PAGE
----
Similarities and Differences Between Squid Game the Reality Show and the Original

Image Credit: Pete Dadds/Netflix

Ever since it became known that Netflix’s ‘Squid Game‘ will be adapted into a reality TV format through ‘Squid Game: The Challenge,’ the world has been eager to know just how similar the two shows are. The spinoff certainly did not disappoint when it comes to its faithfulness to the original Korean show, though there are certain differences between the two shows that have also caught the attention of the world. Hence, it is hardly a wonder that one might be looking forward to comparing the two very ambitious projects.

The Prize Money

Let’s start off with the very thing that served as the primary motivator in both shows for the players to keep on going. Each contestant’s elimination added 100 million South Korean won to the final prize pot in the drama show, making the grand prize a total of 45.6 billion South Korean won, which is about $35 million as of writing. On the other hand, the reality show had each player’s elimination add $10,000, which resulted in a grand total prize of $4.56 million. Though the money seems less than its fictional counterpart, we must keep in mind that it is indeed real and perhaps one of the largest sums of money ever offered in the world of reality television.

Similar Costumes

Image Credit: Pete Dadds/Netflix

‘Squid Game: The Challenge’ pleasantly surprised many with just how similar the costumes worn by the contestants and the staff  have been when compared to ‘Squid Game.’ All the players are seen wearing the recognizable green tracksuits with their respective numbers on them. Underneath their green jackets, they wear white shirts with their numbers printed in green, not unlike the characters from the drama show. Similarly, the staff members are seen in pink gear that covers them from head to toe, with their black face coverings bearing squares or circles.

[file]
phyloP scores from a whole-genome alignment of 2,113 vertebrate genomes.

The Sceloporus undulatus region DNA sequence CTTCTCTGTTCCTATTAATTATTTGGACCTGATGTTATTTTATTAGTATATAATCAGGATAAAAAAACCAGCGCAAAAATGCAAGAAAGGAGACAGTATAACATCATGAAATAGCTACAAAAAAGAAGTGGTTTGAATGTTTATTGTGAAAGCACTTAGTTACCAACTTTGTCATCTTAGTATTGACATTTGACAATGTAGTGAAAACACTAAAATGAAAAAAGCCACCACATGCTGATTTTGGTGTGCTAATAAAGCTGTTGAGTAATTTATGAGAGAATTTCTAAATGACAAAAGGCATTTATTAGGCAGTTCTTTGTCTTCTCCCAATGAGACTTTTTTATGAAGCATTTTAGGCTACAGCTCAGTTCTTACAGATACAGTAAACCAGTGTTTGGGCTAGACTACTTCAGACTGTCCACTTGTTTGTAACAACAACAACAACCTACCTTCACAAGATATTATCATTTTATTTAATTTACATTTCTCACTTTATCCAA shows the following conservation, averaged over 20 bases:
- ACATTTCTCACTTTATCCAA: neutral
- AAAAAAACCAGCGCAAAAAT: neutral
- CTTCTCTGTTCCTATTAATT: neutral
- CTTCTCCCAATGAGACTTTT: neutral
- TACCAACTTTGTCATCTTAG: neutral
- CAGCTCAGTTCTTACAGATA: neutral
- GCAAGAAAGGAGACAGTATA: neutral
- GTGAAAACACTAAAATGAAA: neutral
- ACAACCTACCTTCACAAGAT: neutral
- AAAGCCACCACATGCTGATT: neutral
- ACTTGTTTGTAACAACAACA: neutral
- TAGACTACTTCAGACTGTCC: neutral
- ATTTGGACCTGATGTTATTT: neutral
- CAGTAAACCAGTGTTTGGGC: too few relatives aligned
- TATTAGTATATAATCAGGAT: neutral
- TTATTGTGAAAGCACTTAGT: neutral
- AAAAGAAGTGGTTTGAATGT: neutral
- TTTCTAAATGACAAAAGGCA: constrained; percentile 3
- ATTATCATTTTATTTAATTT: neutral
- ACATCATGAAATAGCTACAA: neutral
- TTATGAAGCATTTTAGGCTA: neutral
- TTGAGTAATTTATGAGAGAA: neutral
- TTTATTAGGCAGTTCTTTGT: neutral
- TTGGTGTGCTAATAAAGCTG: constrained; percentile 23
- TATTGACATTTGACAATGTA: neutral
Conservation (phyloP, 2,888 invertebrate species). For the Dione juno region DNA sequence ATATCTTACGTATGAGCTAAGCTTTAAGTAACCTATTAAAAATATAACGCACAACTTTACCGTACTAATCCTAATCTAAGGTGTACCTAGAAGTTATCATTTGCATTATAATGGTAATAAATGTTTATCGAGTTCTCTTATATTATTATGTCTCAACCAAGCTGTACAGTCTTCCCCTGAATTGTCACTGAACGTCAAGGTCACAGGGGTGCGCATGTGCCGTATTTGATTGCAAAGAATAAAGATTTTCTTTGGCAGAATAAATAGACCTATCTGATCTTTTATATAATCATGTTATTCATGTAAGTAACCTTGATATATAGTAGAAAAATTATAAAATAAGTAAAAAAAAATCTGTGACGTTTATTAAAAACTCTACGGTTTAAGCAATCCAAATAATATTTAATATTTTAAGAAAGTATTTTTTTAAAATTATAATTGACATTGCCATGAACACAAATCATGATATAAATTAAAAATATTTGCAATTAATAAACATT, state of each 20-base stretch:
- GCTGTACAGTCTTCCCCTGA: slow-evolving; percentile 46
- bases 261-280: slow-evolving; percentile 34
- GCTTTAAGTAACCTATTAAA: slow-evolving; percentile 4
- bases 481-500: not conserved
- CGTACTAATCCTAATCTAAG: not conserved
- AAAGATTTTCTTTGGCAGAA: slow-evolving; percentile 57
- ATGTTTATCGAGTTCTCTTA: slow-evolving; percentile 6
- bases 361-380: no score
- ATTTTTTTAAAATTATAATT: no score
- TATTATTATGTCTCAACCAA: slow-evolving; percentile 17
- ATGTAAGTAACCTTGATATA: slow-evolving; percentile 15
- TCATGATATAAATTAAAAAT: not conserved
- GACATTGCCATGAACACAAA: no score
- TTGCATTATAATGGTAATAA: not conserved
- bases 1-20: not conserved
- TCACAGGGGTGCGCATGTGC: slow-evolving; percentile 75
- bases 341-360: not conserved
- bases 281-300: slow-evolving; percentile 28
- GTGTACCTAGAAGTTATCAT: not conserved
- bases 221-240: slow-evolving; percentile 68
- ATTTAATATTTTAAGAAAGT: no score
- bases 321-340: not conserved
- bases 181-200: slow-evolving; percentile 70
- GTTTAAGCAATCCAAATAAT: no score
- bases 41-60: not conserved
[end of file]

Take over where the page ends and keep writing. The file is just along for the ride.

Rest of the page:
The Color of “Blood”

While it might be obvious to many that there are no deaths in the reality TV show, that did not stop those behind the project from making good use of the shock value that comes from using gunshot sounds as an indication of elimination. Hence, all the players were made to wear squibs containing fake blood, which would go off should they be evicted. However, instead of using a red-colored liquid, the showrunners used a black liquid, primarily to not hurt anyone’s sentiments, especially those who have found themselves victims of weapon-induced violence. Even the pink-clad staff members do not carry any guns.

Red Light Green Light